Over at the Main Line I posted about a beautiful book called Pantographia; containing accurate copies of all the known alphabets in the world; together with an English explanation of the peculiar force or power of each letter (by Edmund Fry, London, 1799).
Great examples of many different kinds of alphabets included, with sources given. In addition, the Lord's Prayer is presented in each alphabet (and language) along with English transliteration. It is the nature of the beast that such a work would include lots of examples which look a little bit strange to the modern eye that has seen many of the actual scripts, as opposed to Western renderings of them (see, e.g.).
From his presentation of Hebrew (pp. 142-151):
1. The regular Hebrew script:
The source given for this example is Claude Duret, which is to say it is from a 16th century book.
Later an example of the modern Hebrew is given:
2. This one, also from Duret, is described "very early used by the Jewish Rabbis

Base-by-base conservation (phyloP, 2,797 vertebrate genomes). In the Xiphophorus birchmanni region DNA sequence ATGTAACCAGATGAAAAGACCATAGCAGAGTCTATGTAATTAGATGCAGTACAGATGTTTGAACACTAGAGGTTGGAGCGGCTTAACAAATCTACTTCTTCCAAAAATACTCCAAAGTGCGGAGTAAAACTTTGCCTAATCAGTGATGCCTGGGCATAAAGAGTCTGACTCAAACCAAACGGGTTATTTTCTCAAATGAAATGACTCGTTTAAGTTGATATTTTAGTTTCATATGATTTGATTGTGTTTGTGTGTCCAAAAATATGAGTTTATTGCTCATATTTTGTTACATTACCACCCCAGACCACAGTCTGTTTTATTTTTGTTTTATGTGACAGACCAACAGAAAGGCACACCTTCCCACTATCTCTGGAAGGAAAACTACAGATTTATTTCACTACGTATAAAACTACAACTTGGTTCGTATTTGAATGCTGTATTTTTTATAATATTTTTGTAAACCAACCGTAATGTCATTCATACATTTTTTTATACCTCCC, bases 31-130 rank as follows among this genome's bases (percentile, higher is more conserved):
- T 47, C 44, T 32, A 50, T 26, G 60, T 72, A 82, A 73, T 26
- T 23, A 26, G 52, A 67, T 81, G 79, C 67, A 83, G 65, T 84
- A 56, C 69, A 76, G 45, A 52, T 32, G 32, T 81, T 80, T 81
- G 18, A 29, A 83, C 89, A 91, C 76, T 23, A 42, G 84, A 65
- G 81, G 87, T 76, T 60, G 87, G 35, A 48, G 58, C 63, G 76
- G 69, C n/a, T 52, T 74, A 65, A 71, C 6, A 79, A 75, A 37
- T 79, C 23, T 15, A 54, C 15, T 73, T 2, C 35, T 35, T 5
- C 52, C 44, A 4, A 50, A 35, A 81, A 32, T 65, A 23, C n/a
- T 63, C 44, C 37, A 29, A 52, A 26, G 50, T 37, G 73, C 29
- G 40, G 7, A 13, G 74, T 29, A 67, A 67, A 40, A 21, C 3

in Germany, by whom it was much esteemed, as a handsome current letter, and easy to be written on account of its roundness, wherefore they generally used it in their commentaries-
That is, it's purports to be an Ashkenazic script.**
3. This one is a Sephardic script, also from Duret, but it cites as an authority notable Hebraist Sebastian Muenster.**
4. To me this one is the most interesting. As you can see, it's the script we call Rashi script:
"The alphabet of Rabbinical Hebrew, of which there are three sizes at the Type-Street Foundery."
And a typical printed example is supplied (but no source is given):
* I know; don't hassle me. Mashait, blah blah.
**It's worth comparing with these two charts from the Jewish Encylopedia entry on the Hebrew alphabet (click to enlarge):